A TISC-associated membrane protein, CD44, is a 90 kDa glycosylated type-1 p-glycoprotein which is involved in several stem cell-like functions such as self-renewal, cell division, anti-apoptosis, and distant metastasis (82). Targeting TISCs by inhibiting CD44 signaling with blocking monoclonal antibodies (mAb) has emerged as a promising anti-cancer therapy. Seiter et al., have shown a reduced proliferation and lung metastases of pancreatic adenocarcinoma in small animal tumor model following treatment with mAbs against CD44v, a splice variant ofCD44 (83). Following a similar approach, Jin et al., have demonstrated that treatment with CD44 mAb specifically eradicated AML TISCs in immunodeficient murine cancer model (84). Further, there was an 80% reduction of BxPC3 pancreatic tumor xenografts following administration of a humanized CD44-specific mAb (85). Human clinical trials with anti-CD44 mAb seem like a promising immunotherapeutic approach (86). Similarly, other surface markers such as CD133, survinin, Her-2, and CT proteins are targeted by mAbs to promote tumor regression in various preclinical models.

Conclusion

Several TISC-based immunotherapeutic approaches are under development in various stages of preclinical studies. As outlined in this review article, a careful and more exhaustive genetic and metabolic understanding of TISC-associated phenotypes is critical to develop novel TISC based immunotherapies. Various components within the tumor microenvironment such as tumor cells, infiltrating immune cells, and supporting stromal cells impact the TISC metabolism. This unique metabolic profile leads to upregulation of certain enzymes and proteins such as ALDH1, CEP55, IDO COA1 etc., which can be utilized for development of vaccine based anti-cancer immunotherapy. Further investigation of TISCs and the immunosuppressive phenotype caused by the tumor microenvironment will provide opportunities to not only achieve a more comprehensive understanding of tumor biology but also develop specific medical therapies to target the weaknesses underlying tumor development and attack tumor cells in more effective ways. For example, various preclinical studies have clearly demonstrated that combination immunotherapies such as vaccines, Treg depletion, or immune checkpoint blockade, together with chemotherapy have more profound outcomes compared to conventional chemotherapy alone. Further, application of novel technologies and high-throughput platforms would be needed to identify TISC-associated neoantigens for future development of anti-cancer vaccine strategies. These TISC-associated strategies could also be combined with other immunotherapies such as immune-check-point inhibitor (PD1/CTLA-4) for enhanced anticancer therapeutic success.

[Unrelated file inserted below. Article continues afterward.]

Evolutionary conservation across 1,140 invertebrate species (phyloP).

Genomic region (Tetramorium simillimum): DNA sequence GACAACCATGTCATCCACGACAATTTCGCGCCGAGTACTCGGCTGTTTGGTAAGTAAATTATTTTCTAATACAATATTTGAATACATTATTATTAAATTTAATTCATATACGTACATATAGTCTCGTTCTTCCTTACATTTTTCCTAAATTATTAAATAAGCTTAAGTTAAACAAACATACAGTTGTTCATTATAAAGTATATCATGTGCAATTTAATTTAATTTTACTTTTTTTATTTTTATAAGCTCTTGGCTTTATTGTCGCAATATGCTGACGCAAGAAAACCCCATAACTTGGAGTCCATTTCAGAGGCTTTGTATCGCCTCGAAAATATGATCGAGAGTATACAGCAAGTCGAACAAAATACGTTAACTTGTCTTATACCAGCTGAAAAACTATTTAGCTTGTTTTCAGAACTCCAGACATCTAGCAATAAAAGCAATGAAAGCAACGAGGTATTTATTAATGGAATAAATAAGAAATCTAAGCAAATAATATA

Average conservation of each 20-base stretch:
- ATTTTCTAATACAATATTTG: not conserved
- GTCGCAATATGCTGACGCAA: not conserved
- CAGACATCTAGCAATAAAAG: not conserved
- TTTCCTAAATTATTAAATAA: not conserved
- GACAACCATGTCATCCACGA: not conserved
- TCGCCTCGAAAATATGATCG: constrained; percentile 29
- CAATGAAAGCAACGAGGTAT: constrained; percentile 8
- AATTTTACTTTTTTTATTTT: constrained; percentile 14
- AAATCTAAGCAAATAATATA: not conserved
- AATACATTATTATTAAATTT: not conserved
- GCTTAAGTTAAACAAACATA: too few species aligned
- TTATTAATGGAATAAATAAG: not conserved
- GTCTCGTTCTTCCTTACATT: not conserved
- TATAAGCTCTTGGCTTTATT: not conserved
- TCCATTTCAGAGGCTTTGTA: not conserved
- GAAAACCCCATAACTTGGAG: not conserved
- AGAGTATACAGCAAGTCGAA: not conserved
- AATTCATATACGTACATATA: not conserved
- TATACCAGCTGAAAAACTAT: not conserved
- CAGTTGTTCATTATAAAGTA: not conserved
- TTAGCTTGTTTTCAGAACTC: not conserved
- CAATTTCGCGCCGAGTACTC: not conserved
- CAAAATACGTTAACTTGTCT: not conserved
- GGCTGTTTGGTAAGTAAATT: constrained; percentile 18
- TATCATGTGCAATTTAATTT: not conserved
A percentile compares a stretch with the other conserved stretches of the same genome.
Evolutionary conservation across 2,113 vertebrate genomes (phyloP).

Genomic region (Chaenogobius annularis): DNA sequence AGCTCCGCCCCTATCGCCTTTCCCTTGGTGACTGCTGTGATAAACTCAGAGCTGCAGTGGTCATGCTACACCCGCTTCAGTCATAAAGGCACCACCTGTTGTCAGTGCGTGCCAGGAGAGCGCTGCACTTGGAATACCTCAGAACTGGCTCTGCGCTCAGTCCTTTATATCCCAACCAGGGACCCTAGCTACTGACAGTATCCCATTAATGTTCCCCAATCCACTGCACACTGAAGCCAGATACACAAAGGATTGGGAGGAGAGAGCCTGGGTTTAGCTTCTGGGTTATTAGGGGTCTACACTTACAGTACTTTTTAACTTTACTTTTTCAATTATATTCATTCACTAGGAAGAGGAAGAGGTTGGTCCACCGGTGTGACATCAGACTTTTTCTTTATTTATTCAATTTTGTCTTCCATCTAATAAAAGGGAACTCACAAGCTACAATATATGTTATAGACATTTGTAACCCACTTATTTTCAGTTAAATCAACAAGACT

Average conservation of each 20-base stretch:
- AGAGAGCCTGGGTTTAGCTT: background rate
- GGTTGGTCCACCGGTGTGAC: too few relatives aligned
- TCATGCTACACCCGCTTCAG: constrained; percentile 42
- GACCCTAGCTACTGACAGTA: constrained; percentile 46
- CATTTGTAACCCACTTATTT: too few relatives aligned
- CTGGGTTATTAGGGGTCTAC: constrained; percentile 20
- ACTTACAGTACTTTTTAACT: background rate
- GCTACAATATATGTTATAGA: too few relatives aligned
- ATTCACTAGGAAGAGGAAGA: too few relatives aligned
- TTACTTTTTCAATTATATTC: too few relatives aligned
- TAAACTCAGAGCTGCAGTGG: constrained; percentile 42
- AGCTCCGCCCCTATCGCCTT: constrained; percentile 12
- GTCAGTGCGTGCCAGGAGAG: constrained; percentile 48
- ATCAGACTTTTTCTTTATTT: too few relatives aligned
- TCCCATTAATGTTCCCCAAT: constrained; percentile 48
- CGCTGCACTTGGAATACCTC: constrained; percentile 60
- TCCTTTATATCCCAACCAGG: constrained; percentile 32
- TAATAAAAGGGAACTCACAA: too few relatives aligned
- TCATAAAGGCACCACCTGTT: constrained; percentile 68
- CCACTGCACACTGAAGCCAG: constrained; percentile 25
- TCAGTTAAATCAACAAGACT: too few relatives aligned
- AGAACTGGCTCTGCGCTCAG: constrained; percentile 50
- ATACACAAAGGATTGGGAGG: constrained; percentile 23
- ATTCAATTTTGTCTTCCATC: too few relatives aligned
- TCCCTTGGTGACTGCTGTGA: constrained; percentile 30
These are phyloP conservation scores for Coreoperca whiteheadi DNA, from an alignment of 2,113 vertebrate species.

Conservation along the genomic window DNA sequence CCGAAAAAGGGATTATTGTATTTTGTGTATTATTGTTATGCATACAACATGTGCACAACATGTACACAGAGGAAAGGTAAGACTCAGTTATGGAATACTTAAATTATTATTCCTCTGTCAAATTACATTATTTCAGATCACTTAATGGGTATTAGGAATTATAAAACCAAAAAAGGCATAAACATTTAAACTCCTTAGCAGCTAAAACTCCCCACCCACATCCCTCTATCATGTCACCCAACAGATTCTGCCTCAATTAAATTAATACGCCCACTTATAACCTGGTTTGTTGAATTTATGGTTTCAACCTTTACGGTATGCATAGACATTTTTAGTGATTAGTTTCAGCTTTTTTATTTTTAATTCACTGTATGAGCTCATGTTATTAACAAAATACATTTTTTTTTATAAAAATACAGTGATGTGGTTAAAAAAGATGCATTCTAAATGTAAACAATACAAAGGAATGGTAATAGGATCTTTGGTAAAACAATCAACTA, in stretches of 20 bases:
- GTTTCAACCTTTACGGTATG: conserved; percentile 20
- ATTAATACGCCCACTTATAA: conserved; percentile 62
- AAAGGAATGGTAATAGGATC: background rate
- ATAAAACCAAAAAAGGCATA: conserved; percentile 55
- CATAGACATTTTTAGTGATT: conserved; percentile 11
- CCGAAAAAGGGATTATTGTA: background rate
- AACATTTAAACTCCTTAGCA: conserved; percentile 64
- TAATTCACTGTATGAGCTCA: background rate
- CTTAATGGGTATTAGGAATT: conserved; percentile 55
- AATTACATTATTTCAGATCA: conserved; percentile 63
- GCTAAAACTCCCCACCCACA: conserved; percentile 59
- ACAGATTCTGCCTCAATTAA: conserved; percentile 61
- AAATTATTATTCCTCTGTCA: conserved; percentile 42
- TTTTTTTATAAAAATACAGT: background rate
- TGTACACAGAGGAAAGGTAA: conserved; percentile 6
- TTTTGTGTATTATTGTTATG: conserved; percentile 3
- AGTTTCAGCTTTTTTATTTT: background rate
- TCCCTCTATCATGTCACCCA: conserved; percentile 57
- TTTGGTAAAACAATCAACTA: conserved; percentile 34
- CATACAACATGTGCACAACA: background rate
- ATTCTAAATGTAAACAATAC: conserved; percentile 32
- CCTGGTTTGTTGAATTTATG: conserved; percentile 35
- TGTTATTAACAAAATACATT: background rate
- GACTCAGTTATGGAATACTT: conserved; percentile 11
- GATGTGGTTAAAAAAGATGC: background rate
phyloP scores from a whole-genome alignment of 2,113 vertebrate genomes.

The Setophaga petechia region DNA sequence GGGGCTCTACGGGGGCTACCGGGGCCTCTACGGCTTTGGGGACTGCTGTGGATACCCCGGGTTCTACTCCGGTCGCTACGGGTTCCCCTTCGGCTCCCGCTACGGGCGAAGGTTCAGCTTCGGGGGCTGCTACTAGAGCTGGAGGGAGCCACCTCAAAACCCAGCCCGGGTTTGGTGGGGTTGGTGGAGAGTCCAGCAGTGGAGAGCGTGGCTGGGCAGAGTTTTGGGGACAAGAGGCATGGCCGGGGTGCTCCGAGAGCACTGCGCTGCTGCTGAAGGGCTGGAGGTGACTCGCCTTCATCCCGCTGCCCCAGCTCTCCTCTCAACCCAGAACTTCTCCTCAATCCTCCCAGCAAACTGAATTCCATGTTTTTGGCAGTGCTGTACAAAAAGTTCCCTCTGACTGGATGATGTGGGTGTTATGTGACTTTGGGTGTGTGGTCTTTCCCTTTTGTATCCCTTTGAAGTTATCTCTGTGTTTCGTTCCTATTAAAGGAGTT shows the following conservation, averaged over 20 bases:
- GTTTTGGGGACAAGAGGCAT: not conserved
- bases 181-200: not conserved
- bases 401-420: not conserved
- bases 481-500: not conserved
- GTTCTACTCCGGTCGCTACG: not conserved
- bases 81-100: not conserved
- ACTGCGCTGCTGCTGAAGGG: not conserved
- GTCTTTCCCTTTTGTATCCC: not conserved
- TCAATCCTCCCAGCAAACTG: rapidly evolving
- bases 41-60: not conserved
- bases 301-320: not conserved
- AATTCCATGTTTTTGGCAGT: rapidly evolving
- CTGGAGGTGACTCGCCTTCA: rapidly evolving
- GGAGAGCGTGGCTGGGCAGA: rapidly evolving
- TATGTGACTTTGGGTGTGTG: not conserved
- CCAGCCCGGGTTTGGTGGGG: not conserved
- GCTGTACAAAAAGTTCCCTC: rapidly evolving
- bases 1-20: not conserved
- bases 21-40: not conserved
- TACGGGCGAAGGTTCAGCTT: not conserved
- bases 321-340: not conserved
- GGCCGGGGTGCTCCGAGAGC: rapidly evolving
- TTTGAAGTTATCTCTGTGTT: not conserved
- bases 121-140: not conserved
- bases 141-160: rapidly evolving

Author Contributions

DK, SA, and VT participated in manuscript drafting, and revision of this review article.

Funding

This work was supported by NIH-5U54CA163066-6611 (VT).

Conflict of Interest Statement

The authors declare that the research was conducted in the absence of any commercial or financial relationships that could be construed as a potential conflict of interest.

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Keywords: antigens, antibodies, breast cancer, tumor initiating cells, vaccines, immunotherapy

Citation: Khandekar D, Amara S and Tiriveedhi V (2019) Immunogenicity of Tumor Initiating Stem Cells: Potential Applications in Novel Anticancer Therapy. Front. Oncol. 9:315. doi: 10.3389/fonc.2019.00315

Received: 30 January 2019; Accepted: 08 April 2019;
Published: 25 April 2019.

Edited by:

Lionel Apetoh, Institut National de la Santé et de la Recherche Médicale (INSERM), France

Reviewed by:

Adam Snook, Thomas Jefferson University, United States
Fernando Aranda, August Pi i Sunyer Biomedical Research Institute (IDIBAPS), Spain

Copyright © 2019 Khandekar, Amara and Tiriveedhi. This is an open-access article distributed under the terms of the Creative Commons Attribution License (CC BY). The use, distribution or reproduction in other forums is permitted, provided the original author(s) and the copyright owner(s) are credited and that the original publication in this journal is cited, in accordance with accepted academic practice. No use, distribution or reproduction is permitted which does not comply with these terms.

*Correspondence: Venkataswarup Tiriveedhi, vtirivee@tnstate.edu